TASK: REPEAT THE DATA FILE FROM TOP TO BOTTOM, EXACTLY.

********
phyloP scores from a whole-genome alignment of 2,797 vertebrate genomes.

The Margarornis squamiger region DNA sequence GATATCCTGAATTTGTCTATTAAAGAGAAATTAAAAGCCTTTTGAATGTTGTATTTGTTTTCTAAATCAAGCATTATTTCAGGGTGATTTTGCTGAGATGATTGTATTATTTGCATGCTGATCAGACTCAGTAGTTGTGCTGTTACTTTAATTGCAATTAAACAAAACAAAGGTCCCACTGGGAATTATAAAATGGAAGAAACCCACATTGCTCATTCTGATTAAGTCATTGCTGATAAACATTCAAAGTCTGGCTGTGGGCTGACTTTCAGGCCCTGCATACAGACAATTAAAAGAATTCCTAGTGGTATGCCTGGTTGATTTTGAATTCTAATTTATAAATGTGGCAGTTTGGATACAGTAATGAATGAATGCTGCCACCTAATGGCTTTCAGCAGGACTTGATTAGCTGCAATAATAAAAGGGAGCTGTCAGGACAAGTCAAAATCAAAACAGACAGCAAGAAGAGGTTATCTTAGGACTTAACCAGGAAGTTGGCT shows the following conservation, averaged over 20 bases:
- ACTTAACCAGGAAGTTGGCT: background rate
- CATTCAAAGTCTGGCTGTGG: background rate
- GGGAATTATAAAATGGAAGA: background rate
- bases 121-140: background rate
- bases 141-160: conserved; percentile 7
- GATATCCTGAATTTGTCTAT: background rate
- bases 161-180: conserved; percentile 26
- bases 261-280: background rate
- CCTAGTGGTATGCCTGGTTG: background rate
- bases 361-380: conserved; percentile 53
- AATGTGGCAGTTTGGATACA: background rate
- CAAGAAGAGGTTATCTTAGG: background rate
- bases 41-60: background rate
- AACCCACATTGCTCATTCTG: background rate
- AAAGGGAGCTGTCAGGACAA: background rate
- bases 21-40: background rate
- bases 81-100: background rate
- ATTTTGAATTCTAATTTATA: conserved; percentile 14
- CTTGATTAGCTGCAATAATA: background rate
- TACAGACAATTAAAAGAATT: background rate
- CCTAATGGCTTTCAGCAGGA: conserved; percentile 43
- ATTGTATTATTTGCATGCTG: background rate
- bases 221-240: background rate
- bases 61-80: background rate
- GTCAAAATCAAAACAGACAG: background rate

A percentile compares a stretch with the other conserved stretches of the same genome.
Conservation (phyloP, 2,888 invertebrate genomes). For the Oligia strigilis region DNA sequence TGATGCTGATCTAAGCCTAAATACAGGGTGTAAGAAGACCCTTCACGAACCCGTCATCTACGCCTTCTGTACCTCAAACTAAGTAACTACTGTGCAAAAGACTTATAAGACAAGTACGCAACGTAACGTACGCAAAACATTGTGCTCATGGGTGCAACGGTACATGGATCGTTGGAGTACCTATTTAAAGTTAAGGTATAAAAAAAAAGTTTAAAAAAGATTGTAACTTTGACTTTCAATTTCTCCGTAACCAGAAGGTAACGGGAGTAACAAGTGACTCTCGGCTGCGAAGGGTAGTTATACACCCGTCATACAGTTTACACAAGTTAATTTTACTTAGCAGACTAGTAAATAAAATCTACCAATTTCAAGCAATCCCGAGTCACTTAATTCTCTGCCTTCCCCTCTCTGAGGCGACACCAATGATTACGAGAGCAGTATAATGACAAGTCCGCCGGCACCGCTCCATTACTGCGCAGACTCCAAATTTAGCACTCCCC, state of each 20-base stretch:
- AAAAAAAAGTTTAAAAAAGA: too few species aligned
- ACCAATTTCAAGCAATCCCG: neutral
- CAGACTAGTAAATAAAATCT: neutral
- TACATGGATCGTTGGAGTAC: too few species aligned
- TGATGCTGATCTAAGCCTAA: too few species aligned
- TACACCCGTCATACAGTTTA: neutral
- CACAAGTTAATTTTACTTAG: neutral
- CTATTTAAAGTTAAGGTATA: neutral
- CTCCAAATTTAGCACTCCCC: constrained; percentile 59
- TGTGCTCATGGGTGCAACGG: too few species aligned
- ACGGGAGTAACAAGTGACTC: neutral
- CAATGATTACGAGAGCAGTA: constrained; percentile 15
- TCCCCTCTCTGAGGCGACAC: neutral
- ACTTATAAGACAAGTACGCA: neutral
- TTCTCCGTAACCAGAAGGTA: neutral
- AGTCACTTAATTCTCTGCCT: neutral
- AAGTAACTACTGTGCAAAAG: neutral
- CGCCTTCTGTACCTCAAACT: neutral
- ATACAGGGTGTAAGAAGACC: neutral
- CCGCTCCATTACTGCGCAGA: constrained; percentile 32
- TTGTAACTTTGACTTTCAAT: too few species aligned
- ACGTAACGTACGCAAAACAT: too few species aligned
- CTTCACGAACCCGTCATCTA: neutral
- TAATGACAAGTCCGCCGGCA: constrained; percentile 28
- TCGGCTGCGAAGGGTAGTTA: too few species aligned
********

phyloP scores from a whole-genome alignment of 2,797 vertebrate genomes.

The Margarornis squamiger region DNA sequence GATATCCTGAATTTGTCTATTAAAGAGAAATTAAAAGCCTTTTGAATGTTGTATTTGTTTTCTAAATCAAGCATTATTTCAGGGTGATTTTGCTGAGATGATTGTATTATTTGCATGCTGATCAGACTCAGTAGTTGTGCTGTTACTTTAATTGCAATTAAACAAAACAAAGGTCCCACTGGGAATTATAAAATGGAAGAAACCCACATTGCTCATTCTGATTAAGTCATTGCTGATAAACATTCAAAGTCTGGCTGTGGGCTGACTTTCAGGCCCTGCATACAGACAATTAAAAGAATTCCTAGTGGTATGCCTGGTTGATTTTGAATTCTAATTTATAAATGTGGCAGTTTGGATACAGTAATGAATGAATGCTGCCACCTAATGGCTTTCAGCAGGACTTGATTAGCTGCAATAATAAAAGGGAGCTGTCAGGACAAGTCAAAATCAAAACAGACAGCAAGAAGAGGTTATCTTAGGACTTAACCAGGAAGTTGGCT shows the following conservation, averaged over 20 bases:
- ACTTAACCAGGAAGTTGGCT: background rate
- CATTCAAAGTCTGGCTGTGG: background rate
- GGGAATTATAAAATGGAAGA: background rate
- bases 121-140: background rate
- bases 141-160: conserved; percentile 7
- GATATCCTGAATTTGTCTAT: background rate
- bases 161-180: conserved; percentile 26
- bases 261-280: background rate
- CCTAGTGGTATGCCTGGTTG: background rate
- bases 361-380: conserved; percentile 53
- AATGTGGCAGTTTGGATACA: background rate
- CAAGAAGAGGTTATCTTAGG: background rate
- bases 41-60: background rate
- AACCCACATTGCTCATTCTG: background rate
- AAAGGGAGCTGTCAGGACAA: background rate
- bases 21-40: background rate
- bases 81-100: background rate
- ATTTTGAATTCTAATTTATA: conserved; percentile 14
- CTTGATTAGCTGCAATAATA: background rate
- TACAGACAATTAAAAGAATT: background rate
- CCTAATGGCTTTCAGCAGGA: conserved; percentile 43
- ATTGTATTATTTGCATGCTG: background rate
- bases 221-240: background rate
- bases 61-80: background rate
- GTCAAAATCAAAACAGACAG: background rate

A percentile compares a stretch with the other conserved stretches of the same genome.
Conservation (phyloP, 2,888 invertebrate genomes). For the Oligia strigilis region DNA sequence TGATGCTGATCTAAGCCTAAATACAGGGTGTAAGAAGACCCTTCACGAACCCGTCATCTACGCCTTCTGTACCTCAAACTAAGTAACTACTGTGCAAAAGACTTATAAGACAAGTACGCAACGTAACGTACGCAAAACATTGTGCTCATGGGTGCAACGGTACATGGATCGTTGGAGTACCTATTTAAAGTTAAGGTATAAAAAAAAAGTTTAAAAAAGATTGTAACTTTGACTTTCAATTTCTCCGTAACCAGAAGGTAACGGGAGTAACAAGTGACTCTCGGCTGCGAAGGGTAGTTATACACCCGTCATACAGTTTACACAAGTTAATTTTACTTAGCAGACTAGTAAATAAAATCTACCAATTTCAAGCAATCCCGAGTCACTTAATTCTCTGCCTTCCCCTCTCTGAGGCGACACCAATGATTACGAGAGCAGTATAATGACAAGTCCGCCGGCACCGCTCCATTACTGCGCAGACTCCAAATTTAGCACTCCCC, state of each 20-base stretch:
- AAAAAAAAGTTTAAAAAAGA: too few species aligned
- ACCAATTTCAAGCAATCCCG: neutral
- CAGACTAGTAAATAAAATCT: neutral
- TACATGGATCGTTGGAGTAC: too few species aligned
- TGATGCTGATCTAAGCCTAA: too few species aligned
- TACACCCGTCATACAGTTTA: neutral
- CACAAGTTAATTTTACTTAG: neutral
- CTATTTAAAGTTAAGGTATA: neutral
- CTCCAAATTTAGCACTCCCC: constrained; percentile 59
- TGTGCTCATGGGTGCAACGG: too few species aligned
- ACGGGAGTAACAAGTGACTC: neutral
- CAATGATTACGAGAGCAGTA: constrained; percentile 15
- TCCCCTCTCTGAGGCGACAC: neutral
- ACTTATAAGACAAGTACGCA: neutral
- TTCTCCGTAACCAGAAGGTA: neutral
- AGTCACTTAATTCTCTGCCT: neutral
- AAGTAACTACTGTGCAAAAG: neutral
- CGCCTTCTGTACCTCAAACT: neutral
- ATACAGGGTGTAAGAAGACC: neutral
- CCGCTCCATTACTGCGCAGA: constrained; percentile 32
- TTGTAACTTTGACTTTCAAT: too few species aligned
- ACGTAACGTACGCAAAACAT: too few species aligned
- CTTCACGAACCCGTCATCTA: neutral
- TAATGACAAGTCCGCCGGCA: constrained; percentile 28
- TCGGCTGCGAAGGGTAGTTA: too few species aligned